The fate of the first group of college students was shaped by China’s reform and opening-up drive initiated by top leader Deng Xiaoping.

A majority of the 30 experts attending the CCG seminar were later sent to study in the US after Beijing and Washington established diplomatic ties in 1979.

The resumption of the gaokao marked the coming of a new era that highlighted talent, and also marked China’s transformation from chaos to stability and from stressing one’s family background to acknowledging that knowledge can change one’s fate, according to CCG.

Beat robots

Relying as it does on rote learning, the gaokao is an overly rigid talent selection system that is in dire need of change, said Shao Hong, deputy president of the Central Institute of Socialism, at the seminar.

"Current gaokao reforms are not ideal as changing exam questions and designating times candidates can take exams cannot alter the excessive competition brought by the gaokao," Shao said.

Millions of candidates fight to get enrolled by the few national-level and provincial universities which are allocated sufficient education resources, such as funding, high-quality teachers and equipment, according to Shao.

China should clear away unnecessary approval procedures for building schools and support the development of new education patterns such as private universities, online universities and homeschools, Shao said.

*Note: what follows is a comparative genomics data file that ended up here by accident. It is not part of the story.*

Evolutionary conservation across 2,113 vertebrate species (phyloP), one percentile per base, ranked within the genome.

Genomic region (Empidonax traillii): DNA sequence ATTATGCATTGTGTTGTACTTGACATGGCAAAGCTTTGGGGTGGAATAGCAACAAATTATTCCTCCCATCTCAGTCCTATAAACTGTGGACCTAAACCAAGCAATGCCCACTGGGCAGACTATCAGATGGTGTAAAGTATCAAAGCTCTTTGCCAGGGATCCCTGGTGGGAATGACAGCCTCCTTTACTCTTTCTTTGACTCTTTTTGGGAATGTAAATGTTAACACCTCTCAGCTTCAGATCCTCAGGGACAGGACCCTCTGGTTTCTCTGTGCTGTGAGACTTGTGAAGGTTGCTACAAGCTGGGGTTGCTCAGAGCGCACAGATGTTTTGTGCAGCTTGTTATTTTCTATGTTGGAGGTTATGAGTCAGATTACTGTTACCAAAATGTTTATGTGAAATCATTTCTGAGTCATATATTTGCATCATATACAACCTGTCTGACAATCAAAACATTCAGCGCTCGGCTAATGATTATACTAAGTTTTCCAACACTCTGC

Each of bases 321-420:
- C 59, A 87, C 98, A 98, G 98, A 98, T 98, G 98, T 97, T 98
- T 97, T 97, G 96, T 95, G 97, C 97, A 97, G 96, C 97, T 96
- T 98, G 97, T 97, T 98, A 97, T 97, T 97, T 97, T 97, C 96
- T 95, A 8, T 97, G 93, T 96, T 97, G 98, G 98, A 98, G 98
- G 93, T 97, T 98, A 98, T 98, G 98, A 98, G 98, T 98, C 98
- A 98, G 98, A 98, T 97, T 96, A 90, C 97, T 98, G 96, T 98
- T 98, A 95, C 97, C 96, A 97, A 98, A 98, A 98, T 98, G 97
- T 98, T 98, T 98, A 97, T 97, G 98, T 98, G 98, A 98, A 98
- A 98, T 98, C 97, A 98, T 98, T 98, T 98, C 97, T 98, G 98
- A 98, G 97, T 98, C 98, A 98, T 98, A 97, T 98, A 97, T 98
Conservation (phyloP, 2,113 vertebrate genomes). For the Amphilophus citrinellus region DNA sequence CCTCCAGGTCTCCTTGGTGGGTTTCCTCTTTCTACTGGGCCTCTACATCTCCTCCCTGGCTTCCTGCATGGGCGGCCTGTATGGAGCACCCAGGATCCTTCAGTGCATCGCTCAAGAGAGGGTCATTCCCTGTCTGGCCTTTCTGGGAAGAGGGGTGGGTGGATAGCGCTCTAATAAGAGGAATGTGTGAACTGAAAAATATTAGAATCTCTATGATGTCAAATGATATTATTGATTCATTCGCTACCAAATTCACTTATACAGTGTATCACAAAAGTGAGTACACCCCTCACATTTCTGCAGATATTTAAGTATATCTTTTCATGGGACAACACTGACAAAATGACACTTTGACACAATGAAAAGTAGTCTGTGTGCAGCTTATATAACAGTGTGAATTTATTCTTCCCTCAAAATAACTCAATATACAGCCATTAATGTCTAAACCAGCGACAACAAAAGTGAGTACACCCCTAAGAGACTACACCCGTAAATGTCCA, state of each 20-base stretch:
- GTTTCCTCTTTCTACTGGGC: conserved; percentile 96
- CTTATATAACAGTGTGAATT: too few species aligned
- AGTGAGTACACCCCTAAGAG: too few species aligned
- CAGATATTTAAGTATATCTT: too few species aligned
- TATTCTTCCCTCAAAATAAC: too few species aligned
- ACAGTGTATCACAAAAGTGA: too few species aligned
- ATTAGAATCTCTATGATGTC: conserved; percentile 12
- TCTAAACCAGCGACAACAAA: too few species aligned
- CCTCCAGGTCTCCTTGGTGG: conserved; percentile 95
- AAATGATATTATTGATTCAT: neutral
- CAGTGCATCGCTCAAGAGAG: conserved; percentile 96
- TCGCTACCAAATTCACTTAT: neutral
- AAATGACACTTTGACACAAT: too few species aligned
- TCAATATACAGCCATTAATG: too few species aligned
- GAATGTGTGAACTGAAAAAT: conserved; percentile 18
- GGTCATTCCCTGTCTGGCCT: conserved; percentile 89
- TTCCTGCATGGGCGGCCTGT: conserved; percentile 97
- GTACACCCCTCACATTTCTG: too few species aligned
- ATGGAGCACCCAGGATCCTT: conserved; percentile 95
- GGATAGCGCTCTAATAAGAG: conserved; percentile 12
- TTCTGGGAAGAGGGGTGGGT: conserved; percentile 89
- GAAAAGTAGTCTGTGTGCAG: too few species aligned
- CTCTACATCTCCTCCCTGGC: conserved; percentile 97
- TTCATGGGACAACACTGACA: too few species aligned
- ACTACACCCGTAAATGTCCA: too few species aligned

However, gaokao reform should not be conducted only at universities; instead, China needs to redesign its whole education system from top to bottom, said Tang Min, vice president of the Youchange China Social Entrepreneur Foundation and councillor of the State Council, told the seminar.

"If China cannot establish a low-cost and highly efficient lifelong education system, we will soon be replaced by robots," Tang said. (By Zhang Hui)

 

From Global Times,2017-6-22

 

 

 

  • 2017: Change to what?

    The world economy is likely to face many challenges in the year ahead, not least an extraordinary level of uncertainty. United States President-elect Donald Trump takes the oath of office on Jan 20 and has promised protectionist measures against China and a program of fiscal expansion.

  • Trump’s upsides for China

    To the surprise of people around the globe, Donald Trump beat Hillary Clinton to win the 2016 U.S. presidential election. Despite certain challenges, opportunities can be found in this upset to improve the China-U.S. relationship, experts pointed out at a seminar held by the Center of China and Globalization (CCG) on Nov. 10 in Beijing.

  • Tougher U.S. Temporary Work Visa | CGTN

    Recently, President Trump signed a campaign with a slogan “buy American, hire American” that will favor American companies for federal contracts and the new VISA program for foreign technical workers. With this new policy, foreign workers are now in limbo after the suspension of fast track H-1B visa. Among those, Indian and Chinese workers the hardest hit under the new visa program since averagely 82% of the H-1B visa have been offered to them.

  • Chu Yin: Goa Summit to promote putting proposals into operation

    By watching the path that BRICS has followed, you may be surprised to find how fast it has established itself as a key player in the international arena and a facilitator for the cooperation among the five member states. The Goa Declaration, the fruit of the 8th BRICS Summit, is the freshest and most valid demonstration of that.

  • Sino-US Economic Relations & Free Trade

    The annual 3 days China Development Forum concluded in Beijing, in the Forum the economic relations between China and US were once again a major topic. The bilateral trade relation is great importance not only for the biggest economies in the world, but also playing a large part in shaping the future of global free trade and world economy.